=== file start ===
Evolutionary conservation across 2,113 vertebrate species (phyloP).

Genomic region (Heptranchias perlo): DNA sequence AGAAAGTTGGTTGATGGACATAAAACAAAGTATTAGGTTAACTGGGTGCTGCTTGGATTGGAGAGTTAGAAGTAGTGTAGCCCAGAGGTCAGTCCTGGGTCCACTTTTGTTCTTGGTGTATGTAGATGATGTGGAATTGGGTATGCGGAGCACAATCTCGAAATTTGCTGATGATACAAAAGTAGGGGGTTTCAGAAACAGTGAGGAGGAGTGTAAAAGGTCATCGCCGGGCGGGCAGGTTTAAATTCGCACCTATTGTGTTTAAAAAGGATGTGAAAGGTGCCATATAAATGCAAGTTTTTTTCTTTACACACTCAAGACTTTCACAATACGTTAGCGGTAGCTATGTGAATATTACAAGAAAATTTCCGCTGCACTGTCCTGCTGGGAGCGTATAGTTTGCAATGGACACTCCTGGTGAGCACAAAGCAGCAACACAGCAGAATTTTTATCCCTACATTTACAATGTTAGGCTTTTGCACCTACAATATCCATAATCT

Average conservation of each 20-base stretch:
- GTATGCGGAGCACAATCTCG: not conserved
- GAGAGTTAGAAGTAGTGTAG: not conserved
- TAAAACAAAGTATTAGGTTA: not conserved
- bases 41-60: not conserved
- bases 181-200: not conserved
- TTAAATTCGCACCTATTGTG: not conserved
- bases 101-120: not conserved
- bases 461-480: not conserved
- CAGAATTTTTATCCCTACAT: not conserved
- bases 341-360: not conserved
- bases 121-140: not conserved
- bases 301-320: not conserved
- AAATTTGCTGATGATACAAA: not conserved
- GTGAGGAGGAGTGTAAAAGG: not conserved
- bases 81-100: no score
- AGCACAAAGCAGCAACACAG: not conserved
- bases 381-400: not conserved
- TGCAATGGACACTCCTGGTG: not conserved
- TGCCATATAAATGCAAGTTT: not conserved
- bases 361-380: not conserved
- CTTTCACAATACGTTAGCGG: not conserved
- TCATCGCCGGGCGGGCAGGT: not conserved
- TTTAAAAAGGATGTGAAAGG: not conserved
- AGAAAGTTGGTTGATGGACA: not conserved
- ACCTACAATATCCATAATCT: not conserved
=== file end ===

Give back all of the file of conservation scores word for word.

Evolutionary conservation across 2,113 vertebrate species (phyloP).

Genomic region (Heptranchias perlo): DNA sequence AGAAAGTTGGTTGATGGACATAAAACAAAGTATTAGGTTAACTGGGTGCTGCTTGGATTGGAGAGTTAGAAGTAGTGTAGCCCAGAGGTCAGTCCTGGGTCCACTTTTGTTCTTGGTGTATGTAGATGATGTGGAATTGGGTATGCGGAGCACAATCTCGAAATTTGCTGATGATACAAAAGTAGGGGGTTTCAGAAACAGTGAGGAGGAGTGTAAAAGGTCATCGCCGGGCGGGCAGGTTTAAATTCGCACCTATTGTGTTTAAAAAGGATGTGAAAGGTGCCATATAAATGCAAGTTTTTTTCTTTACACACTCAAGACTTTCACAATACGTTAGCGGTAGCTATGTGAATATTACAAGAAAATTTCCGCTGCACTGTCCTGCTGGGAGCGTATAGTTTGCAATGGACACTCCTGGTGAGCACAAAGCAGCAACACAGCAGAATTTTTATCCCTACATTTACAATGTTAGGCTTTTGCACCTACAATATCCATAATCT

Average conservation of each 20-base stretch:
- GTATGCGGAGCACAATCTCG: not conserved
- GAGAGTTAGAAGTAGTGTAG: not conserved
- TAAAACAAAGTATTAGGTTA: not conserved
- bases 41-60: not conserved
- bases 181-200: not conserved
- TTAAATTCGCACCTATTGTG: not conserved
- bases 101-120: not conserved
- bases 461-480: not conserved
- CAGAATTTTTATCCCTACAT: not conserved
- bases 341-360: not conserved
- bases 121-140: not conserved
- bases 301-320: not conserved
- AAATTTGCTGATGATACAAA: not conserved
- GTGAGGAGGAGTGTAAAAGG: not conserved
- bases 81-100: no score
- AGCACAAAGCAGCAACACAG: not conserved
- bases 381-400: not conserved
- TGCAATGGACACTCCTGGTG: not conserved
- TGCCATATAAATGCAAGTTT: not conserved
- bases 361-380: not conserved
- CTTTCACAATACGTTAGCGG: not conserved
- TCATCGCCGGGCGGGCAGGT: not conserved
- TTTAAAAAGGATGTGAAAGG: not conserved
- AGAAAGTTGGTTGATGGACA: not conserved
- ACCTACAATATCCATAATCT: not conserved